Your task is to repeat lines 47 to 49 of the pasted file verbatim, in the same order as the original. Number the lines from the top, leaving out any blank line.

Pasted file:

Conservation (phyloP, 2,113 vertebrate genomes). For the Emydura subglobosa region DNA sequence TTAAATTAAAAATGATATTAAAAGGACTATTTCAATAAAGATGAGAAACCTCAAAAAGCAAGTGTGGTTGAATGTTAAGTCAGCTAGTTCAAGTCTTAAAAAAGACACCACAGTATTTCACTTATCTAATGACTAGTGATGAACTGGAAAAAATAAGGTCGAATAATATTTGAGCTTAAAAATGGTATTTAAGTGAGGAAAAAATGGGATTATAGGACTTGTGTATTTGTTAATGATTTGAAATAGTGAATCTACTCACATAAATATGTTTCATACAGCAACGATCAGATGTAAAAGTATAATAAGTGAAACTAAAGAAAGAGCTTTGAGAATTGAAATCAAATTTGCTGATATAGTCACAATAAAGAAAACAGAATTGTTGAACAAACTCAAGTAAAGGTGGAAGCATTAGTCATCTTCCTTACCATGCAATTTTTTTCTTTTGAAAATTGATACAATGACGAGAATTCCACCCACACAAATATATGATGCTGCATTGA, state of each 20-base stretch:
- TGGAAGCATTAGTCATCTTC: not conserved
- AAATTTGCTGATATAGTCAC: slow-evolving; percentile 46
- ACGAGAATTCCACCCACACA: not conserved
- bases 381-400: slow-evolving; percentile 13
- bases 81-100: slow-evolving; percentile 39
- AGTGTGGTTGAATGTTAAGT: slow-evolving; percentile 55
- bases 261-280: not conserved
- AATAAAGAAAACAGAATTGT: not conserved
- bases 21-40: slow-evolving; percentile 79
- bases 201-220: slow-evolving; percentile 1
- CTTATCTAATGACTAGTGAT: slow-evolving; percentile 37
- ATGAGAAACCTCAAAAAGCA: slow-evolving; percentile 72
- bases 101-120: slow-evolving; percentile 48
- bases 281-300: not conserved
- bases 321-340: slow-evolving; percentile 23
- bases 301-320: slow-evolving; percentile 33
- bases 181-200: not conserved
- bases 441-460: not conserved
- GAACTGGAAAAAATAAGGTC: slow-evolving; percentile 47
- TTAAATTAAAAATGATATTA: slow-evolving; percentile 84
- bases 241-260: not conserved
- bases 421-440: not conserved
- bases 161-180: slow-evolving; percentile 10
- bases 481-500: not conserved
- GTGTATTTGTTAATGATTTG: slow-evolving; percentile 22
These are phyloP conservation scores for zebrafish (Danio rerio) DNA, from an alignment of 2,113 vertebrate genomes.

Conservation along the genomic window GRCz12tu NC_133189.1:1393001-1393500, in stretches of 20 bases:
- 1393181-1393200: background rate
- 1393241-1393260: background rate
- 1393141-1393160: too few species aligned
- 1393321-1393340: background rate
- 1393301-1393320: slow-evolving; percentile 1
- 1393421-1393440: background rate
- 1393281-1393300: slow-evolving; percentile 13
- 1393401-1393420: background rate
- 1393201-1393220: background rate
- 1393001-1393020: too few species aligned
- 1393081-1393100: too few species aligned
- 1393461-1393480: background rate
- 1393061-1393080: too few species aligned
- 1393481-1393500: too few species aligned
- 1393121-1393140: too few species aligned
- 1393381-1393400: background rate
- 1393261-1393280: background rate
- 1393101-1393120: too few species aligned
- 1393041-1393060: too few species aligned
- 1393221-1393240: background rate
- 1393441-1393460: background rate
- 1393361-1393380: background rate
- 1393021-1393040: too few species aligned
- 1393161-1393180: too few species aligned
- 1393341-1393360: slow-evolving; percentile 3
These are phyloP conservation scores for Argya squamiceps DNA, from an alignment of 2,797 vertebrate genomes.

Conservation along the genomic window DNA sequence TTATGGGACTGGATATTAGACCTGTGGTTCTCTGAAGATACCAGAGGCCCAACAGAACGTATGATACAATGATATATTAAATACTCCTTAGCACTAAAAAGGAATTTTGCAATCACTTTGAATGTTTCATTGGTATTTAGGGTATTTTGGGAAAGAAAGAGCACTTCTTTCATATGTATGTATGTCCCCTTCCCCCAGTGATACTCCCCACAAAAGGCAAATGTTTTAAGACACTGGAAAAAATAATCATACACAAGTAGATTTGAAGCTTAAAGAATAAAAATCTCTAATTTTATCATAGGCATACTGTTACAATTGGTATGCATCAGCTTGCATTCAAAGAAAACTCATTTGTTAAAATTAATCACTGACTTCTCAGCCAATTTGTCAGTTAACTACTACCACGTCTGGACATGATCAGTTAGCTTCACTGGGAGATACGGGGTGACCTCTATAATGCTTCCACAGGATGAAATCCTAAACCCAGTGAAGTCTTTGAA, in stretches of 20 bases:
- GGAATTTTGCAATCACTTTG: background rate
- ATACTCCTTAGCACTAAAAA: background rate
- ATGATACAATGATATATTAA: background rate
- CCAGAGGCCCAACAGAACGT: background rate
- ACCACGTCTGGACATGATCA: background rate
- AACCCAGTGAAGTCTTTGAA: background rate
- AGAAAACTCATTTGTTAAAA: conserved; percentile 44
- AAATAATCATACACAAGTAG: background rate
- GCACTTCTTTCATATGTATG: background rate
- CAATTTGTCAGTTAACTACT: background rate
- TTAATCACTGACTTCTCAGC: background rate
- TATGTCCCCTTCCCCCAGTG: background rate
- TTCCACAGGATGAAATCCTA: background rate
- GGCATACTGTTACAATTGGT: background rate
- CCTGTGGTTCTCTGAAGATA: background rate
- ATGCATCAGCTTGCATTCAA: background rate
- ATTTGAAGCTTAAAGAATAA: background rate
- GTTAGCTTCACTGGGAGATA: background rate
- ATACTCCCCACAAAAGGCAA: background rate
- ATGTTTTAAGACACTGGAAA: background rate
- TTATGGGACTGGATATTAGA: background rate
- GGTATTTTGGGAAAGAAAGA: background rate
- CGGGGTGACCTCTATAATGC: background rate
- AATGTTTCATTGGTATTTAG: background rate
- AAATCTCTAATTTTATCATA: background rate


- 1393041-1393060: too few species aligned
- 1393221-1393240: background rate
- 1393441-1393460: background rate